A Robust Rebound to Mediocrity: July 2010

As noted earlier, we believe that 3 million to 3.5 million jobs a year will be formed in each of the next three years. In fact, this is roughly the rate at which jobs have been added since March 2010. However, this rate of job creation must be viewed in the context of the nearly 8.4 million jobs lost during the recently concluded recession, and the 1.8 million jobs normally added annually to the U.S. economy.

We believe that just as the standard economic models failed to predict outsized job losses, they are similarly incapable of predicting an outsized recovery. This pattern characterized the super recessions of 1973-1975 and 1980-1982. In both cases, the extent of the recession was seriously under-predicted by economic models, as was the robustness of the recovery. This is because these models are based on centrality and momentum, making it almost impossible to predict extreme ups and downs, even though notable ups tend to be followed by notable downs (and vice versa).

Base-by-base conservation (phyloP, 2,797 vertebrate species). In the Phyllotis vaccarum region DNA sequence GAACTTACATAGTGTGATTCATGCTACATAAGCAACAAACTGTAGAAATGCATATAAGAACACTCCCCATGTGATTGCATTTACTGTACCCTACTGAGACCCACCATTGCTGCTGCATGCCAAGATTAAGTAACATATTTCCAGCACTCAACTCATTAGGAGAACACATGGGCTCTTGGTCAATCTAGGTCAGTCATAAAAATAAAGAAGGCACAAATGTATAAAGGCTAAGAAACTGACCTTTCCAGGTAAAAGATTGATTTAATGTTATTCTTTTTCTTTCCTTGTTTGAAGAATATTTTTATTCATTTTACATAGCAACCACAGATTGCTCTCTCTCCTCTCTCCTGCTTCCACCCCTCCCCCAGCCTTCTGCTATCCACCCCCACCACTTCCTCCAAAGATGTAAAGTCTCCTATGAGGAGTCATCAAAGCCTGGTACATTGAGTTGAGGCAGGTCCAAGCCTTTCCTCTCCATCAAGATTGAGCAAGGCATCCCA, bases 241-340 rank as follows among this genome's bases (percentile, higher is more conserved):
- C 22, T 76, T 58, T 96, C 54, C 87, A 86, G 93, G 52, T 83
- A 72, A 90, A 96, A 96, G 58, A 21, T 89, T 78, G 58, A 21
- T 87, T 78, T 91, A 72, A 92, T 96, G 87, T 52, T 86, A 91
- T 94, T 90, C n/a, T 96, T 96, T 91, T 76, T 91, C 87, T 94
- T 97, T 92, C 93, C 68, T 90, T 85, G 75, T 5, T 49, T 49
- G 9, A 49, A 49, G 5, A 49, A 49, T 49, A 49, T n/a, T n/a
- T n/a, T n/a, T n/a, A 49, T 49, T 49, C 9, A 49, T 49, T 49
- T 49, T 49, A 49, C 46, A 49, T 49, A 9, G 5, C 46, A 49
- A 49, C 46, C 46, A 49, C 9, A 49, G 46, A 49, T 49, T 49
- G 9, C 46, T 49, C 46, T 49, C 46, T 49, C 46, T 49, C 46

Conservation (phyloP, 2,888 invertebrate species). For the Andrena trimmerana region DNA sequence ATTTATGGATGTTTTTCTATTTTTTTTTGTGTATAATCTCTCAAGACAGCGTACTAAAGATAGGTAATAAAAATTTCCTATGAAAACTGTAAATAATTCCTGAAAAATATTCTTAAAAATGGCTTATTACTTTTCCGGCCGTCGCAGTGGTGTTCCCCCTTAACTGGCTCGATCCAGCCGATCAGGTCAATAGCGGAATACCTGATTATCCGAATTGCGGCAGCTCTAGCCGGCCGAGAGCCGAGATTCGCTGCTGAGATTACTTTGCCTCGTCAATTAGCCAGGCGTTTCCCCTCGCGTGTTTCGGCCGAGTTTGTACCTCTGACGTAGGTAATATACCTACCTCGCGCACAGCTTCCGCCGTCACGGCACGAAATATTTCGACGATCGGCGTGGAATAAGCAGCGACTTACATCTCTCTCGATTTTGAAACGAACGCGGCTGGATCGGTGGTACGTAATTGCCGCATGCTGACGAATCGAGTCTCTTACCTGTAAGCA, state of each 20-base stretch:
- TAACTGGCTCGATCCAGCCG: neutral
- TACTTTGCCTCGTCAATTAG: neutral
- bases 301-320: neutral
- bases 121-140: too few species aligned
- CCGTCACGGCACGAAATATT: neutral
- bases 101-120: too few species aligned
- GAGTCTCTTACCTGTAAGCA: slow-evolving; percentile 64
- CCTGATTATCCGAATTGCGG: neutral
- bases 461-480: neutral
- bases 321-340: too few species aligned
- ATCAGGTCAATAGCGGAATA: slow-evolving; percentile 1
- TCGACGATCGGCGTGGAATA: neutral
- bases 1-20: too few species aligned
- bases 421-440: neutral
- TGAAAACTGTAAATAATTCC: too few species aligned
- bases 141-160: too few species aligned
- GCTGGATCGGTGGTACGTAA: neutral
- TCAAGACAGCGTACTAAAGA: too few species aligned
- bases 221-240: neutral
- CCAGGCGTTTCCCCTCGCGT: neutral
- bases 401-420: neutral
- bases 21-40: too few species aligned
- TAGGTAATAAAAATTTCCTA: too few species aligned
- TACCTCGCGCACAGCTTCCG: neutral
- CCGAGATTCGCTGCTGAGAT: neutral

We project that for the next three years, we can add 3.3 million jobs each year, consisting of the normal 1.8 million new jobs associated with the additional 3million people entering the economy, plus 1.5 million of the 8.4 million lost jobs being recovered. Stated differently, if we recreate 1.5 million of the lost 8.4million jobs each year, in addition to population-driven job growth, for the next three years, we will have restored only 4.5 million of the 8.4 million lost jobs. Thesis hardly a rapid return of the lost jobs, as 45% will not have been made up after three years.

Click to view the NAI White Paper – A Robust Rebound to Mediocrity July 2010 in PDF format

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